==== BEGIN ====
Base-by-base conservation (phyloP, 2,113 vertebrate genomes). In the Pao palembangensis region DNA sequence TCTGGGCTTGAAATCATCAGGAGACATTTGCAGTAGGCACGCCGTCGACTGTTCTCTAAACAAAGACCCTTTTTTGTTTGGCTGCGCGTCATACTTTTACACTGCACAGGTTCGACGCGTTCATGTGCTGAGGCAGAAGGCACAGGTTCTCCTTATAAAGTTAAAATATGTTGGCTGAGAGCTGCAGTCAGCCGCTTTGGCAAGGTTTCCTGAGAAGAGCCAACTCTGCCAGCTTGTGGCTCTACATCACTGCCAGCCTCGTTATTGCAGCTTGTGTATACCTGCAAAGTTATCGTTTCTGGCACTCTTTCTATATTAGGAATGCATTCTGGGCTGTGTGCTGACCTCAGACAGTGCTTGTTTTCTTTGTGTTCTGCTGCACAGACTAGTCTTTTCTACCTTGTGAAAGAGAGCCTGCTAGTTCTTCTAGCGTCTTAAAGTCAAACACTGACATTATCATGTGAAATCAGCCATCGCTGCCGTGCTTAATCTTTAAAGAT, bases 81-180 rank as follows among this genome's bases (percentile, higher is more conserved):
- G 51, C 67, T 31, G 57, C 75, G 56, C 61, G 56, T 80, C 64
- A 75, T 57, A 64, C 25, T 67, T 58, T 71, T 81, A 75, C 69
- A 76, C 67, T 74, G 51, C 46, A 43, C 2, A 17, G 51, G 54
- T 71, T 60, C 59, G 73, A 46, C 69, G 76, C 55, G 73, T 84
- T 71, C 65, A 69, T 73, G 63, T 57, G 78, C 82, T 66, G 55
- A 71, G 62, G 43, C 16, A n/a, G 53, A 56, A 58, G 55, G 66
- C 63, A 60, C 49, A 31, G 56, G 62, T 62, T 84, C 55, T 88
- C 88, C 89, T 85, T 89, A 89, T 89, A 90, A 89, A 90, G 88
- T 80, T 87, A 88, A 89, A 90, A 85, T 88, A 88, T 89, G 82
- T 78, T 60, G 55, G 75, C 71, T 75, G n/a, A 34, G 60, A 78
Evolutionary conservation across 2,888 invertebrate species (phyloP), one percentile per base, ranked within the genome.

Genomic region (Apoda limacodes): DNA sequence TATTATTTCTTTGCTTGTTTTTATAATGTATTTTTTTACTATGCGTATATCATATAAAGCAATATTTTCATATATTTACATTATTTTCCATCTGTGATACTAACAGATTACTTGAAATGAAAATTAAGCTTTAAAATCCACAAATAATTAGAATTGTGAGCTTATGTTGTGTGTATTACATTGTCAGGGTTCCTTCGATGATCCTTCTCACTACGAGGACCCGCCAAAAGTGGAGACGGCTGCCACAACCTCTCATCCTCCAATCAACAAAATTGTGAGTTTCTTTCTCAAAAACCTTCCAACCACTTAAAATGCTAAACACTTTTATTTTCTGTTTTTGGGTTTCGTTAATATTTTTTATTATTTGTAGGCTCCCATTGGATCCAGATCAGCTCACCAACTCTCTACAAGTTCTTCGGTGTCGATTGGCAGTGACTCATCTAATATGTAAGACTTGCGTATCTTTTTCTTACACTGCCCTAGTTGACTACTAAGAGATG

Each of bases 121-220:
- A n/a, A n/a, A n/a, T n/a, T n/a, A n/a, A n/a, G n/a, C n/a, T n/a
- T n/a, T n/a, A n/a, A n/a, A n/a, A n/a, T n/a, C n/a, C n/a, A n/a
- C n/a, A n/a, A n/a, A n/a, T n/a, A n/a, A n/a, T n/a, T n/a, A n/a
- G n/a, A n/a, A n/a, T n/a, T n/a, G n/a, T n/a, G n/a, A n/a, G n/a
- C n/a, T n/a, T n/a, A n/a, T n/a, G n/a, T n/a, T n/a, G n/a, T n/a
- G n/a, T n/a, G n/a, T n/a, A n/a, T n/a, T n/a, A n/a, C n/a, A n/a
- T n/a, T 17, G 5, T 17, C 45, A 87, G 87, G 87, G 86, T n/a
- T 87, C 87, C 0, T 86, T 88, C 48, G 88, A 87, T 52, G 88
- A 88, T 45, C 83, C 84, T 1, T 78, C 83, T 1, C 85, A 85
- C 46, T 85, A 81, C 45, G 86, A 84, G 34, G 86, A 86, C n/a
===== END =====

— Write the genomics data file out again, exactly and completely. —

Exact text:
Base-by-base conservation (phyloP, 2,113 vertebrate genomes). In the Pao palembangensis region DNA sequence TCTGGGCTTGAAATCATCAGGAGACATTTGCAGTAGGCACGCCGTCGACTGTTCTCTAAACAAAGACCCTTTTTTGTTTGGCTGCGCGTCATACTTTTACACTGCACAGGTTCGACGCGTTCATGTGCTGAGGCAGAAGGCACAGGTTCTCCTTATAAAGTTAAAATATGTTGGCTGAGAGCTGCAGTCAGCCGCTTTGGCAAGGTTTCCTGAGAAGAGCCAACTCTGCCAGCTTGTGGCTCTACATCACTGCCAGCCTCGTTATTGCAGCTTGTGTATACCTGCAAAGTTATCGTTTCTGGCACTCTTTCTATATTAGGAATGCATTCTGGGCTGTGTGCTGACCTCAGACAGTGCTTGTTTTCTTTGTGTTCTGCTGCACAGACTAGTCTTTTCTACCTTGTGAAAGAGAGCCTGCTAGTTCTTCTAGCGTCTTAAAGTCAAACACTGACATTATCATGTGAAATCAGCCATCGCTGCCGTGCTTAATCTTTAAAGAT, bases 81-180 rank as follows among this genome's bases (percentile, higher is more conserved):
- G 51, C 67, T 31, G 57, C 75, G 56, C 61, G 56, T 80, C 64
- A 75, T 57, A 64, C 25, T 67, T 58, T 71, T 81, A 75, C 69
- A 76, C 67, T 74, G 51, C 46, A 43, C 2, A 17, G 51, G 54
- T 71, T 60, C 59, G 73, A 46, C 69, G 76, C 55, G 73, T 84
- T 71, C 65, A 69, T 73, G 63, T 57, G 78, C 82, T 66, G 55
- A 71, G 62, G 43, C 16, A n/a, G 53, A 56, A 58, G 55, G 66
- C 63, A 60, C 49, A 31, G 56, G 62, T 62, T 84, C 55, T 88
- C 88, C 89, T 85, T 89, A 89, T 89, A 90, A 89, A 90, G 88
- T 80, T 87, A 88, A 89, A 90, A 85, T 88, A 88, T 89, G 82
- T 78, T 60, G 55, G 75, C 71, T 75, G n/a, A 34, G 60, A 78
Evolutionary conservation across 2,888 invertebrate species (phyloP), one percentile per base, ranked within the genome.

Genomic region (Apoda limacodes): DNA sequence TATTATTTCTTTGCTTGTTTTTATAATGTATTTTTTTACTATGCGTATATCATATAAAGCAATATTTTCATATATTTACATTATTTTCCATCTGTGATACTAACAGATTACTTGAAATGAAAATTAAGCTTTAAAATCCACAAATAATTAGAATTGTGAGCTTATGTTGTGTGTATTACATTGTCAGGGTTCCTTCGATGATCCTTCTCACTACGAGGACCCGCCAAAAGTGGAGACGGCTGCCACAACCTCTCATCCTCCAATCAACAAAATTGTGAGTTTCTTTCTCAAAAACCTTCCAACCACTTAAAATGCTAAACACTTTTATTTTCTGTTTTTGGGTTTCGTTAATATTTTTTATTATTTGTAGGCTCCCATTGGATCCAGATCAGCTCACCAACTCTCTACAAGTTCTTCGGTGTCGATTGGCAGTGACTCATCTAATATGTAAGACTTGCGTATCTTTTTCTTACACTGCCCTAGTTGACTACTAAGAGATG

Each of bases 121-220:
- A n/a, A n/a, A n/a, T n/a, T n/a, A n/a, A n/a, G n/a, C n/a, T n/a
- T n/a, T n/a, A n/a, A n/a, A n/a, A n/a, T n/a, C n/a, C n/a, A n/a
- C n/a, A n/a, A n/a, A n/a, T n/a, A n/a, A n/a, T n/a, T n/a, A n/a
- G n/a, A n/a, A n/a, T n/a, T n/a, G n/a, T n/a, G n/a, A n/a, G n/a
- C n/a, T n/a, T n/a, A n/a, T n/a, G n/a, T n/a, T n/a, G n/a, T n/a
- G n/a, T n/a, G n/a, T n/a, A n/a, T n/a, T n/a, A n/a, C n/a, A n/a
- T n/a, T 17, G 5, T 17, C 45, A 87, G 87, G 87, G 86, T n/a
- T 87, C 87, C 0, T 86, T 88, C 48, G 88, A 87, T 52, G 88
- A 88, T 45, C 83, C 84, T 1, T 78, C 83, T 1, C 85, A 85
- C 46, T 85, A 81, C 45, G 86, A 84, G 34, G 86, A 86, C n/a